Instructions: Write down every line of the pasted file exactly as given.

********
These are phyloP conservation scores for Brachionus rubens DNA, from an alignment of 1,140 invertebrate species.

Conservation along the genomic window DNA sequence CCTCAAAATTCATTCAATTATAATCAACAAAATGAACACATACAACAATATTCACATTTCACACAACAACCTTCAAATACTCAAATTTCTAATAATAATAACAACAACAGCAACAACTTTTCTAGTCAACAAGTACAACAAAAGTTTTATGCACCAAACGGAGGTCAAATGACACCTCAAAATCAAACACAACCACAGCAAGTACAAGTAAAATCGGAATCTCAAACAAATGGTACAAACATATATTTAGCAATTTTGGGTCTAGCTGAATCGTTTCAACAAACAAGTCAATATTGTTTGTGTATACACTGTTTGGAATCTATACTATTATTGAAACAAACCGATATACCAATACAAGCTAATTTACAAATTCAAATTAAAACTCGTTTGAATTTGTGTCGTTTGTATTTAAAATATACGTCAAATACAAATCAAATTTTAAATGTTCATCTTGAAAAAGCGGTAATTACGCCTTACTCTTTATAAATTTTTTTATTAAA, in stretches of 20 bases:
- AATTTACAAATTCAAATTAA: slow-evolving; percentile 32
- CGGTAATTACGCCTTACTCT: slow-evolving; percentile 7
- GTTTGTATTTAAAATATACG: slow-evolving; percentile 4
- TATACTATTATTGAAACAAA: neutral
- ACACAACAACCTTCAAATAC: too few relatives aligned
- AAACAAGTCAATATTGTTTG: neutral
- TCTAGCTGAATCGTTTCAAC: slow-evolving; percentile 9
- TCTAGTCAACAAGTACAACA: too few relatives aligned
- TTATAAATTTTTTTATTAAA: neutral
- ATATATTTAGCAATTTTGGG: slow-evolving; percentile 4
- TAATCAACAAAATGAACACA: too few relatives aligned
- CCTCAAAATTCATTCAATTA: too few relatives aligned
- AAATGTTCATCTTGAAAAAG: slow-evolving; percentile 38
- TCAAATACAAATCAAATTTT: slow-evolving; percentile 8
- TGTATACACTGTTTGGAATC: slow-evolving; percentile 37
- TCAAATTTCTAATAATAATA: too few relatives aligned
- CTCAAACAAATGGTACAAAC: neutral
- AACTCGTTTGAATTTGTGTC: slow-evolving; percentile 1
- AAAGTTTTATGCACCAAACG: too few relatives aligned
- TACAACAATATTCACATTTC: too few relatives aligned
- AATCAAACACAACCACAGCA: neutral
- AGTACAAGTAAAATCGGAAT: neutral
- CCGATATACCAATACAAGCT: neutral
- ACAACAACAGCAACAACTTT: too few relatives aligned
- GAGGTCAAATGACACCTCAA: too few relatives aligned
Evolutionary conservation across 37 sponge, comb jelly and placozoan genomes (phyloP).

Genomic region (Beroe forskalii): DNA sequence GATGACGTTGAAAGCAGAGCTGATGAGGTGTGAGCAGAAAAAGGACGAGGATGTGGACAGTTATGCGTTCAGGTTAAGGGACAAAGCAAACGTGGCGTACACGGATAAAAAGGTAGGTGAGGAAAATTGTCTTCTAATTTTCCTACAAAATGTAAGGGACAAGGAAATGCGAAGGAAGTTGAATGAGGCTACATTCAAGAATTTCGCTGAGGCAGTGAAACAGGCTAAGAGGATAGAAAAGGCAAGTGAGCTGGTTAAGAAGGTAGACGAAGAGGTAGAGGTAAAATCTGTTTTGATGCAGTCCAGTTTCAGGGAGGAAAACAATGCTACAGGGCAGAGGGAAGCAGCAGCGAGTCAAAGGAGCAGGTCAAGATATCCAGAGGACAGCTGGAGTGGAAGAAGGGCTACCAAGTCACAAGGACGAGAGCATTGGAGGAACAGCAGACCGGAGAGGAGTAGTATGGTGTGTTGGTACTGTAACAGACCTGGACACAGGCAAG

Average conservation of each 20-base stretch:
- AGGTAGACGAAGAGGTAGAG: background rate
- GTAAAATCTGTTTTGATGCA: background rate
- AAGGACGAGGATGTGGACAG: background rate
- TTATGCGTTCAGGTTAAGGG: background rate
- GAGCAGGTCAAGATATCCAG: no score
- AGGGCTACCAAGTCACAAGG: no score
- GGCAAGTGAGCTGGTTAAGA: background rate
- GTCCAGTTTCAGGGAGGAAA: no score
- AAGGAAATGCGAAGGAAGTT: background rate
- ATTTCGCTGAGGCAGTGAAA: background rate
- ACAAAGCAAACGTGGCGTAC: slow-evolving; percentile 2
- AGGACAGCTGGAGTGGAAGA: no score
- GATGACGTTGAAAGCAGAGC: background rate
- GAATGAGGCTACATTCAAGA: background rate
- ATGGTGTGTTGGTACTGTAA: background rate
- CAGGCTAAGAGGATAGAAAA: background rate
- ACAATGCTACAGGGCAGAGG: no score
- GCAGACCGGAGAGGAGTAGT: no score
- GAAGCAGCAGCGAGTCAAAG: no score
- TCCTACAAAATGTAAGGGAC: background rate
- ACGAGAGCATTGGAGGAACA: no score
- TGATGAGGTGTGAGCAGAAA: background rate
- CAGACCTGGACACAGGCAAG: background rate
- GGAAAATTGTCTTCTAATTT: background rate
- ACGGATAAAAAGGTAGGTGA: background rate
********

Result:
These are phyloP conservation scores for Brachionus rubens DNA, from an alignment of 1,140 invertebrate species.

Conservation along the genomic window DNA sequence CCTCAAAATTCATTCAATTATAATCAACAAAATGAACACATACAACAATATTCACATTTCACACAACAACCTTCAAATACTCAAATTTCTAATAATAATAACAACAACAGCAACAACTTTTCTAGTCAACAAGTACAACAAAAGTTTTATGCACCAAACGGAGGTCAAATGACACCTCAAAATCAAACACAACCACAGCAAGTACAAGTAAAATCGGAATCTCAAACAAATGGTACAAACATATATTTAGCAATTTTGGGTCTAGCTGAATCGTTTCAACAAACAAGTCAATATTGTTTGTGTATACACTGTTTGGAATCTATACTATTATTGAAACAAACCGATATACCAATACAAGCTAATTTACAAATTCAAATTAAAACTCGTTTGAATTTGTGTCGTTTGTATTTAAAATATACGTCAAATACAAATCAAATTTTAAATGTTCATCTTGAAAAAGCGGTAATTACGCCTTACTCTTTATAAATTTTTTTATTAAA, in stretches of 20 bases:
- AATTTACAAATTCAAATTAA: slow-evolving; percentile 32
- CGGTAATTACGCCTTACTCT: slow-evolving; percentile 7
- GTTTGTATTTAAAATATACG: slow-evolving; percentile 4
- TATACTATTATTGAAACAAA: neutral
- ACACAACAACCTTCAAATAC: too few relatives aligned
- AAACAAGTCAATATTGTTTG: neutral
- TCTAGCTGAATCGTTTCAAC: slow-evolving; percentile 9
- TCTAGTCAACAAGTACAACA: too few relatives aligned
- TTATAAATTTTTTTATTAAA: neutral
- ATATATTTAGCAATTTTGGG: slow-evolving; percentile 4
- TAATCAACAAAATGAACACA: too few relatives aligned
- CCTCAAAATTCATTCAATTA: too few relatives aligned
- AAATGTTCATCTTGAAAAAG: slow-evolving; percentile 38
- TCAAATACAAATCAAATTTT: slow-evolving; percentile 8
- TGTATACACTGTTTGGAATC: slow-evolving; percentile 37
- TCAAATTTCTAATAATAATA: too few relatives aligned
- CTCAAACAAATGGTACAAAC: neutral
- AACTCGTTTGAATTTGTGTC: slow-evolving; percentile 1
- AAAGTTTTATGCACCAAACG: too few relatives aligned
- TACAACAATATTCACATTTC: too few relatives aligned
- AATCAAACACAACCACAGCA: neutral
- AGTACAAGTAAAATCGGAAT: neutral
- CCGATATACCAATACAAGCT: neutral
- ACAACAACAGCAACAACTTT: too few relatives aligned
- GAGGTCAAATGACACCTCAA: too few relatives aligned
Evolutionary conservation across 37 sponge, comb jelly and placozoan genomes (phyloP).

Genomic region (Beroe forskalii): DNA sequence GATGACGTTGAAAGCAGAGCTGATGAGGTGTGAGCAGAAAAAGGACGAGGATGTGGACAGTTATGCGTTCAGGTTAAGGGACAAAGCAAACGTGGCGTACACGGATAAAAAGGTAGGTGAGGAAAATTGTCTTCTAATTTTCCTACAAAATGTAAGGGACAAGGAAATGCGAAGGAAGTTGAATGAGGCTACATTCAAGAATTTCGCTGAGGCAGTGAAACAGGCTAAGAGGATAGAAAAGGCAAGTGAGCTGGTTAAGAAGGTAGACGAAGAGGTAGAGGTAAAATCTGTTTTGATGCAGTCCAGTTTCAGGGAGGAAAACAATGCTACAGGGCAGAGGGAAGCAGCAGCGAGTCAAAGGAGCAGGTCAAGATATCCAGAGGACAGCTGGAGTGGAAGAAGGGCTACCAAGTCACAAGGACGAGAGCATTGGAGGAACAGCAGACCGGAGAGGAGTAGTATGGTGTGTTGGTACTGTAACAGACCTGGACACAGGCAAG

Average conservation of each 20-base stretch:
- AGGTAGACGAAGAGGTAGAG: background rate
- GTAAAATCTGTTTTGATGCA: background rate
- AAGGACGAGGATGTGGACAG: background rate
- TTATGCGTTCAGGTTAAGGG: background rate
- GAGCAGGTCAAGATATCCAG: no score
- AGGGCTACCAAGTCACAAGG: no score
- GGCAAGTGAGCTGGTTAAGA: background rate
- GTCCAGTTTCAGGGAGGAAA: no score
- AAGGAAATGCGAAGGAAGTT: background rate
- ATTTCGCTGAGGCAGTGAAA: background rate
- ACAAAGCAAACGTGGCGTAC: slow-evolving; percentile 2
- AGGACAGCTGGAGTGGAAGA: no score
- GATGACGTTGAAAGCAGAGC: background rate
- GAATGAGGCTACATTCAAGA: background rate
- ATGGTGTGTTGGTACTGTAA: background rate
- CAGGCTAAGAGGATAGAAAA: background rate
- ACAATGCTACAGGGCAGAGG: no score
- GCAGACCGGAGAGGAGTAGT: no score
- GAAGCAGCAGCGAGTCAAAG: no score
- TCCTACAAAATGTAAGGGAC: background rate
- ACGAGAGCATTGGAGGAACA: no score
- TGATGAGGTGTGAGCAGAAA: background rate
- CAGACCTGGACACAGGCAAG: background rate
- GGAAAATTGTCTTCTAATTT: background rate
- ACGGATAAAAAGGTAGGTGA: background rate